Tired of dry, damaged, brittle hair? Looking for a natural way to strengthen it?
Irish moss may be just what you need.
Contrary to what it sounds like, sea moss is actually an algae. It specifically belongs to a red algae species predominantly found in Europe along the Atlantic coast.
Although it’s only grown popular in the last 2-3 decades, reports indicate that people used and/or consumed Irish sea moss as far back as the 1800s.
Today, you can find it in many patented hair products. And that begs the question - why?
Virtually all of the nutrients found in Irish moss carry the potential to help you grow thicker, fuller, and healthier hair.
Anecdotal evidence suggests that Irish moss is especially helpful for damaged hair following a bad hair styling experience. You know the ones that leave you with brittle, broken strands?
Irish sea moss may be able to help - largely thanks to its nutrient profile.
Perhaps the most impressive thing about Irish moss for hair is its unique compounds. The most abundant of which is a polysaccharide called carrageenan.
This polysaccharide constitutes up to 55% of sea moss’ dry weight. It is this compound that gives it a jelly-like appearance when boiled.
Studies have also shown that Irish moss contains about 15 essential elements.
At face value, that may seem insignificant until you realize that the human body needs 18 essential elements to thrive, and 15 of these are found in Irish moss.
On top of that, the scientific community now considers Irish moss as the plant with the highest nutritive profile of all known seaweeds.
Some of its more noteworthy nutrients include:
Irish moss is also rich in vitamins A, C, D, E, and K with an abundance of B vitamins.
Nutrients such as these - especially the amino acids, magnesium, calcium, zinc, and proteins - are known to nourish and support healthy hair growth.
The carrageenan that forms 55% of the moss’ dry weight, though, is believed to provide the most benefit.
It can target hair follicles and help restore them when damaged. And this repair process occurs whether the cause of damage was physical or chemical.
The carrageenan polysaccharide also moisturizes individual hair strands all the way down to the scalp. It is for this reason that many people report it relieves their scalp itchiness, dryness, and even dandruff.
We tend to think collagen only comes from animals, but sea moss contains it too.
This is great news for vegans who want to reap the benefits of collagen but need to get it from non-animal sources.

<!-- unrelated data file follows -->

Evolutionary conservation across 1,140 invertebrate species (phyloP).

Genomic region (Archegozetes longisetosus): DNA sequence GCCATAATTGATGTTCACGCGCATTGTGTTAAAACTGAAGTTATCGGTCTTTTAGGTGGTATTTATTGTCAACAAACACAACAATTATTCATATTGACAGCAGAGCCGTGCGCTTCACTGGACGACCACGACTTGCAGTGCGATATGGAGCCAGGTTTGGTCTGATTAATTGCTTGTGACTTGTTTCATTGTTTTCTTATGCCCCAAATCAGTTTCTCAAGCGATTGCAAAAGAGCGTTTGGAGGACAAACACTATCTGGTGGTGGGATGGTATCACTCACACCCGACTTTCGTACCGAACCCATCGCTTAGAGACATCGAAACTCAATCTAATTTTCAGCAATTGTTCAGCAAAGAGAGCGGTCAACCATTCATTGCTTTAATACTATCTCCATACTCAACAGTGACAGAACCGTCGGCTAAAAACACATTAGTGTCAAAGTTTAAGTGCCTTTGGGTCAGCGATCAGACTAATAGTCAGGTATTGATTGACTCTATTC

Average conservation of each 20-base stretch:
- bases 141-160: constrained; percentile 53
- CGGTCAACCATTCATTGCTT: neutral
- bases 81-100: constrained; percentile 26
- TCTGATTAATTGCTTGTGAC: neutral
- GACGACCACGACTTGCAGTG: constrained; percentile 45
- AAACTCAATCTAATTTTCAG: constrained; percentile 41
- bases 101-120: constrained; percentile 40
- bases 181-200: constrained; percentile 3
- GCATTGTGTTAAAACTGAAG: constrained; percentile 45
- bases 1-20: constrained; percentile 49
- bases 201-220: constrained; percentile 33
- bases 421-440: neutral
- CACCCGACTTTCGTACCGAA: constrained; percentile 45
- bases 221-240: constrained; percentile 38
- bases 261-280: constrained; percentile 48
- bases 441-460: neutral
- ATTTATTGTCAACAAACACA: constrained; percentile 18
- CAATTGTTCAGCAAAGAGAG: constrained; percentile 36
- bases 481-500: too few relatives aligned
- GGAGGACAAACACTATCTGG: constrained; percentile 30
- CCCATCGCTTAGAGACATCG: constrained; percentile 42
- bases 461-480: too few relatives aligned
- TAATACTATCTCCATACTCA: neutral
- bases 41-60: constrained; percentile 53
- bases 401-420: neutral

It’s important to note, however, that collagen content varies from one seaweed species to another.
But of all the sea moss analyzed to date, Irish sea moss is the go-to for hair care for its collagen and nutritional content.
The reason why collagen is so great for hair is because it’s the primary building block of hair strands.
The amino acids in collagen help strengthen hair roots and nourish surrounding skin in the scalp.
What’s more, collagen is synthesized in the body from vitamin C. As previously mentioned, sea moss has an abundance of vitamin C among other vitamins and minerals.
This means that the moss not only provides vegan collagen but also the raw material required by your body to synthesize collagen.
It’s this holistic approach to collagen utilization that makes Irish moss so helpful in natural hair care.
There are two popular ways:
Most people like to consume Irish moss within recipes, usually smoothies. Cooked sea moss is also beneficial but not as potent as raw versions.
The idea is that cooking involves heating, which may denature certain fragile nutrients.
The other way is to supplement with an Irish sea moss extract. Check out a vegan, organic option here.
The reason why internal supplementation works so well is because hair grows under the influence of nutrients delivered to the scalp via blood vessels.
Sea moss appears jelly-like when boiled or softened due to the presence of the polysaccharide carrageenan. This property makes it ideal for use as a topical hair product.
Topical application may be better for treating a dry and itchy scalp. However, you can do both simultaneously - supplement internally and apply a gel topically.